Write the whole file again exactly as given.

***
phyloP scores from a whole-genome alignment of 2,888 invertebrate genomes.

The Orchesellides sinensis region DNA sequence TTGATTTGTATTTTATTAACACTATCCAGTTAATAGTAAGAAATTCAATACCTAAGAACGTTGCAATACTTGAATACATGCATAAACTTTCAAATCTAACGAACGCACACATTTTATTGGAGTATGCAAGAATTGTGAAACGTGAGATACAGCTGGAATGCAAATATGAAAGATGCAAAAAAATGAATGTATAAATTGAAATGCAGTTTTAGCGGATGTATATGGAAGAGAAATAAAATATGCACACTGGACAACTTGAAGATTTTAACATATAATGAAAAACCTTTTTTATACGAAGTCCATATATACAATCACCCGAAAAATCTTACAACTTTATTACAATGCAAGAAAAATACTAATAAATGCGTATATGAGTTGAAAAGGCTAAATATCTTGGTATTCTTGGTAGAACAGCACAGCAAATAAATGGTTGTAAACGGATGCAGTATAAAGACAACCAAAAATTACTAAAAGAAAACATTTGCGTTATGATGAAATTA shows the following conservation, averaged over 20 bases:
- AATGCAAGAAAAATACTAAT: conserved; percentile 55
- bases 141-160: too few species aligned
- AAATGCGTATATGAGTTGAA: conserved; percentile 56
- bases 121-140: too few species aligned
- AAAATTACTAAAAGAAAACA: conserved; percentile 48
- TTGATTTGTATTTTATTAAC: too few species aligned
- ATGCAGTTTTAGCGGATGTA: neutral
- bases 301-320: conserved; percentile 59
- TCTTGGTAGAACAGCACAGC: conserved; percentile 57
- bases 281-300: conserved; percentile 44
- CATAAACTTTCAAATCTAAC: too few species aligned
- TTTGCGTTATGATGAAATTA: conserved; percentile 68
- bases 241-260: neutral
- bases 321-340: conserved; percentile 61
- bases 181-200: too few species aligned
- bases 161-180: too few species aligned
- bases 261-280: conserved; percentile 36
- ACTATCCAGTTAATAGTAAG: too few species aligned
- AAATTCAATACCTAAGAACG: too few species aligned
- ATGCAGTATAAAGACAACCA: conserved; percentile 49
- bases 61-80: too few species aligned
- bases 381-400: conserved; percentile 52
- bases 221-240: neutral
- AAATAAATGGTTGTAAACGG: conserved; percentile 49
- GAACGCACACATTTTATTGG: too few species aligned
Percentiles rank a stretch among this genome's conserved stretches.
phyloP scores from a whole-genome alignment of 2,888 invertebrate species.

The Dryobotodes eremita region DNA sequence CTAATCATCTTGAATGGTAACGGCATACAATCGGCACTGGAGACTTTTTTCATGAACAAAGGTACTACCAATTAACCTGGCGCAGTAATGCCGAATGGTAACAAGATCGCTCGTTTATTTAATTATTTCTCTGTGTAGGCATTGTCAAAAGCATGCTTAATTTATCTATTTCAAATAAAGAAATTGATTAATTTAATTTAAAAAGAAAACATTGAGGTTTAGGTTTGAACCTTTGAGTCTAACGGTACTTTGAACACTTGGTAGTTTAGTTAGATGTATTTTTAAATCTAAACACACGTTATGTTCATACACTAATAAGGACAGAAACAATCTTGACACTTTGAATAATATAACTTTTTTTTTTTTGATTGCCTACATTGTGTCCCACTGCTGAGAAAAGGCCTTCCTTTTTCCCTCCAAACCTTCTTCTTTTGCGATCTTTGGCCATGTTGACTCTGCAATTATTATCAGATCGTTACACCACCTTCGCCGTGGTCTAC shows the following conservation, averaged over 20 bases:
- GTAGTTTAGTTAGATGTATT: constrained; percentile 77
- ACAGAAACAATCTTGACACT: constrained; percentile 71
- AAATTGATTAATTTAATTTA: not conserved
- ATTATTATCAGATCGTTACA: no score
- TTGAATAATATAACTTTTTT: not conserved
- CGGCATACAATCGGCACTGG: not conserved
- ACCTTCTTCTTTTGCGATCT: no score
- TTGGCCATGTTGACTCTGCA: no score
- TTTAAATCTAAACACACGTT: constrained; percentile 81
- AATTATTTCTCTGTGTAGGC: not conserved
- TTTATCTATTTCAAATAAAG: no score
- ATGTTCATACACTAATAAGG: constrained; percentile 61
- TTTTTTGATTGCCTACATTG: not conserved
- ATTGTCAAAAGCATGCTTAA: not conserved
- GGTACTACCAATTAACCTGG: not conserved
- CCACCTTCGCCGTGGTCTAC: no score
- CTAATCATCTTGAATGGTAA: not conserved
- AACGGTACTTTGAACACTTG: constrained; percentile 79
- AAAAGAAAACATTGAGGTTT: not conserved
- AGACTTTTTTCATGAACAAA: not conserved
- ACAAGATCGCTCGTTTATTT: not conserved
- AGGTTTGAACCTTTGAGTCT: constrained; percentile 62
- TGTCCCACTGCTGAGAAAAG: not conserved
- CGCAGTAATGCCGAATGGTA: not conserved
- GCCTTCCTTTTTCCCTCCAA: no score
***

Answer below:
phyloP scores from a whole-genome alignment of 2,888 invertebrate genomes.

The Orchesellides sinensis region DNA sequence TTGATTTGTATTTTATTAACACTATCCAGTTAATAGTAAGAAATTCAATACCTAAGAACGTTGCAATACTTGAATACATGCATAAACTTTCAAATCTAACGAACGCACACATTTTATTGGAGTATGCAAGAATTGTGAAACGTGAGATACAGCTGGAATGCAAATATGAAAGATGCAAAAAAATGAATGTATAAATTGAAATGCAGTTTTAGCGGATGTATATGGAAGAGAAATAAAATATGCACACTGGACAACTTGAAGATTTTAACATATAATGAAAAACCTTTTTTATACGAAGTCCATATATACAATCACCCGAAAAATCTTACAACTTTATTACAATGCAAGAAAAATACTAATAAATGCGTATATGAGTTGAAAAGGCTAAATATCTTGGTATTCTTGGTAGAACAGCACAGCAAATAAATGGTTGTAAACGGATGCAGTATAAAGACAACCAAAAATTACTAAAAGAAAACATTTGCGTTATGATGAAATTA shows the following conservation, averaged over 20 bases:
- AATGCAAGAAAAATACTAAT: conserved; percentile 55
- bases 141-160: too few species aligned
- AAATGCGTATATGAGTTGAA: conserved; percentile 56
- bases 121-140: too few species aligned
- AAAATTACTAAAAGAAAACA: conserved; percentile 48
- TTGATTTGTATTTTATTAAC: too few species aligned
- ATGCAGTTTTAGCGGATGTA: neutral
- bases 301-320: conserved; percentile 59
- TCTTGGTAGAACAGCACAGC: conserved; percentile 57
- bases 281-300: conserved; percentile 44
- CATAAACTTTCAAATCTAAC: too few species aligned
- TTTGCGTTATGATGAAATTA: conserved; percentile 68
- bases 241-260: neutral
- bases 321-340: conserved; percentile 61
- bases 181-200: too few species aligned
- bases 161-180: too few species aligned
- bases 261-280: conserved; percentile 36
- ACTATCCAGTTAATAGTAAG: too few species aligned
- AAATTCAATACCTAAGAACG: too few species aligned
- ATGCAGTATAAAGACAACCA: conserved; percentile 49
- bases 61-80: too few species aligned
- bases 381-400: conserved; percentile 52
- bases 221-240: neutral
- AAATAAATGGTTGTAAACGG: conserved; percentile 49
- GAACGCACACATTTTATTGG: too few species aligned
Percentiles rank a stretch among this genome's conserved stretches.
phyloP scores from a whole-genome alignment of 2,888 invertebrate species.

The Dryobotodes eremita region DNA sequence CTAATCATCTTGAATGGTAACGGCATACAATCGGCACTGGAGACTTTTTTCATGAACAAAGGTACTACCAATTAACCTGGCGCAGTAATGCCGAATGGTAACAAGATCGCTCGTTTATTTAATTATTTCTCTGTGTAGGCATTGTCAAAAGCATGCTTAATTTATCTATTTCAAATAAAGAAATTGATTAATTTAATTTAAAAAGAAAACATTGAGGTTTAGGTTTGAACCTTTGAGTCTAACGGTACTTTGAACACTTGGTAGTTTAGTTAGATGTATTTTTAAATCTAAACACACGTTATGTTCATACACTAATAAGGACAGAAACAATCTTGACACTTTGAATAATATAACTTTTTTTTTTTTGATTGCCTACATTGTGTCCCACTGCTGAGAAAAGGCCTTCCTTTTTCCCTCCAAACCTTCTTCTTTTGCGATCTTTGGCCATGTTGACTCTGCAATTATTATCAGATCGTTACACCACCTTCGCCGTGGTCTAC shows the following conservation, averaged over 20 bases:
- GTAGTTTAGTTAGATGTATT: constrained; percentile 77
- ACAGAAACAATCTTGACACT: constrained; percentile 71
- AAATTGATTAATTTAATTTA: not conserved
- ATTATTATCAGATCGTTACA: no score
- TTGAATAATATAACTTTTTT: not conserved
- CGGCATACAATCGGCACTGG: not conserved
- ACCTTCTTCTTTTGCGATCT: no score
- TTGGCCATGTTGACTCTGCA: no score
- TTTAAATCTAAACACACGTT: constrained; percentile 81
- AATTATTTCTCTGTGTAGGC: not conserved
- TTTATCTATTTCAAATAAAG: no score
- ATGTTCATACACTAATAAGG: constrained; percentile 61
- TTTTTTGATTGCCTACATTG: not conserved
- ATTGTCAAAAGCATGCTTAA: not conserved
- GGTACTACCAATTAACCTGG: not conserved
- CCACCTTCGCCGTGGTCTAC: no score
- CTAATCATCTTGAATGGTAA: not conserved
- AACGGTACTTTGAACACTTG: constrained; percentile 79
- AAAAGAAAACATTGAGGTTT: not conserved
- AGACTTTTTTCATGAACAAA: not conserved
- ACAAGATCGCTCGTTTATTT: not conserved
- AGGTTTGAACCTTTGAGTCT: constrained; percentile 62
- TGTCCCACTGCTGAGAAAAG: not conserved
- CGCAGTAATGCCGAATGGTA: not conserved
- GCCTTCCTTTTTCCCTCCAA: no score